Climate Bill Lacks Momentum Even After BP Spill, Democrats Say
Many Democrats don’t want to vote in this election year on whether to cap the greenhouse-gas emissions linked to climate change, saying they prefer to work in the coming months on legislation directly responding to the spill.
“The climate bill isn’t going to stop the oil leak,” said Senator Dianne Feinstein, a California Democrat. “The first thing you have to do is stop the oil leak.”
Obama, in a speech to the nation last night, praised a climate plan passed by the House last year and said the U.S. “can’t afford not to change how we produce and use energy.” Still, he didn’t place direct pressure on the Senate to follow the House’s lead and didn’t repeat his call earlier this month to put “a price on carbon pollution.”
“I’m happy to look at other ideas and approaches from either party, as long as they seriously tackle our addiction to fossil fuels,” Obama said.
The House voted last June to create the first national limits on greenhouse-gas emissions. The measure would regulate carbon dioxide from power plants, refineries and factories through a cap-and-trade program in which companies buy and sell a declining number of pollution rights.
Senator Mary Landrieu, a Louisiana Democrat, said Obama didn’t not specifically back a climate bill in his speech.
“I didn’t find it overly political,” she told reporters today. “He did not endorse cap-and-trade.”
Senator John Kerry, a Massachusetts Democrat who introduced legislation similar to the House bill in his chamber last month, said yesterday that it doesn’t have the votes yet needed to overcome a Republican filibuster.
“We don’t have the 60 votes yet, I know that,” Kerry told reporters. “But we’re close enough to be able to fight for it.”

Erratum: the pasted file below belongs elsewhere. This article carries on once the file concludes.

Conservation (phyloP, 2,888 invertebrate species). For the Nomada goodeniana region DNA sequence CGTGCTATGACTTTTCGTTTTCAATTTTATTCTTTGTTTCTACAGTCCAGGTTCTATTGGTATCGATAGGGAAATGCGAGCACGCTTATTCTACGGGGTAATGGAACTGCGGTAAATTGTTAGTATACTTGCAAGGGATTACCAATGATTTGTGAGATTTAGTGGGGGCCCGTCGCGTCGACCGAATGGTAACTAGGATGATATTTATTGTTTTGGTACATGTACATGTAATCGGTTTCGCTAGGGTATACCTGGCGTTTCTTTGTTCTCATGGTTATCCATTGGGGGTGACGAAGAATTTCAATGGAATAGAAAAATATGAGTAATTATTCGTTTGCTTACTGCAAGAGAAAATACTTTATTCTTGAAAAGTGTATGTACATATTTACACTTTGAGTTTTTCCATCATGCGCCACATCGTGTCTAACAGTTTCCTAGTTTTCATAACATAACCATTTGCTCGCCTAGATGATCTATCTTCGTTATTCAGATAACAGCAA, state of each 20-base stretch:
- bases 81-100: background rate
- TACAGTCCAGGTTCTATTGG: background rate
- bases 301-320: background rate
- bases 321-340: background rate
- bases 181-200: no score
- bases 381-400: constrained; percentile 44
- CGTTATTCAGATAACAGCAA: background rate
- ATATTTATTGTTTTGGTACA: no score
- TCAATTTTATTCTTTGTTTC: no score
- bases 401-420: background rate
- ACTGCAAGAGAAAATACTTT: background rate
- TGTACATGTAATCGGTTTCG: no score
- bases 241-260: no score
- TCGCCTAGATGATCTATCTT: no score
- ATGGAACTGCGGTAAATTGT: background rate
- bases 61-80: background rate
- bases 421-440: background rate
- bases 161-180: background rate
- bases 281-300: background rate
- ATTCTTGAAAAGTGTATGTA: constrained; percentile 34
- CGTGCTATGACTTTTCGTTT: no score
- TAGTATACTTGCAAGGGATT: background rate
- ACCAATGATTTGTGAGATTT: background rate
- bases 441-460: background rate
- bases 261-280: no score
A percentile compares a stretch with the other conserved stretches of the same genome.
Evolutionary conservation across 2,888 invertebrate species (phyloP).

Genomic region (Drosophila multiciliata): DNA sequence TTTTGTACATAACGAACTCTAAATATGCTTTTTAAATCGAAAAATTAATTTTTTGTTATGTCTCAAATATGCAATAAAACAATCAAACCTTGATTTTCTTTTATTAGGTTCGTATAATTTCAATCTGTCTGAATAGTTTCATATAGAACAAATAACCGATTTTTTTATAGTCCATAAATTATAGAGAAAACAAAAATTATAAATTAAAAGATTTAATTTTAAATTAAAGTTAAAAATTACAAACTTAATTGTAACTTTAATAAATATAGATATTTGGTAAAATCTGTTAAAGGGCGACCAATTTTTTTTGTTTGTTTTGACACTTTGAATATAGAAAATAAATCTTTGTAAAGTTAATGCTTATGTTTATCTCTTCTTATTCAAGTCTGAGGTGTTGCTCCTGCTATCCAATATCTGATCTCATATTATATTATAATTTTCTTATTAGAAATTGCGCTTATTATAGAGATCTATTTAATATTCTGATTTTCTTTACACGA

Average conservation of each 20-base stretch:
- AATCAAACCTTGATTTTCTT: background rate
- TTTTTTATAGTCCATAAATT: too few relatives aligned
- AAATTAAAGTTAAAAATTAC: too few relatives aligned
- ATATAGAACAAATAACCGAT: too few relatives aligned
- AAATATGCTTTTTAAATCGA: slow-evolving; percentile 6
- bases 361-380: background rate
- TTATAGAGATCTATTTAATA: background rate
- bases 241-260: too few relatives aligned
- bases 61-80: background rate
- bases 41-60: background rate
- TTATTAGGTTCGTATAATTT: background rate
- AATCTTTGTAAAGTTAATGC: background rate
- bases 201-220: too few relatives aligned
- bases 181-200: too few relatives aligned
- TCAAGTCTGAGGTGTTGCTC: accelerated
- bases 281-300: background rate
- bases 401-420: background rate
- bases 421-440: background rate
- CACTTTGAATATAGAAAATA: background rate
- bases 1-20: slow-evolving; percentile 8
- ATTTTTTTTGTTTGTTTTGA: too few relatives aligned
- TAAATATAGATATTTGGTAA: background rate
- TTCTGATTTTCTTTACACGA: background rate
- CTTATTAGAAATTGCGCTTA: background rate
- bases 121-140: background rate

House Speaker Nancy Pelosi, a California Democrat, said today that lawmakers who voted for last year’s cap-and-trade bill may not accept Senate legislation that doesn’t impose limits on the greenhouse gases linked to climate change.
Among House Democrats, “the fuse is a short one in terms of protecting our environment,” Pelosi told reporters. She also said keeping heat-trapping gases out of the atmosphere is a “moral responsibility.”
Some Democratic lawmakers have raised concerns that voting on the climate plan could create a political backlash in the November elections.
“There’s not a great call for it in the Democratic caucus,” said West Virginia Democratic Senator Jay Rockefeller, who has argued against taking up the bill. Feinstein said last week she believed climate legislation could be passed next year.
As an alternative, Democrats are working on an energy plan that would increase safety regulations on offshore drilling, raise or eliminate the cap on oil companies’ economic liability, promote energy efficiency and mandate more use of renewable electricity.
“The front wheel of anything we do on energy is going to be addressing regulations and safety with respect to offshore drilling, particularly deep-well drilling,” said Senator Byron Dorgan, a Democrat from North Dakota.
Senate Majority Leader Harry Reid, a Nevada Democrat, has asked committee leaders to draft energy provisions to bring to the floor next month. Democrats plan to meet tomorrow to discuss what should be included.
Reid would be unlikely to include a climate provision in the bill unless it had significant Republican support, Reid spokesman Jim Manley said in an e-mail.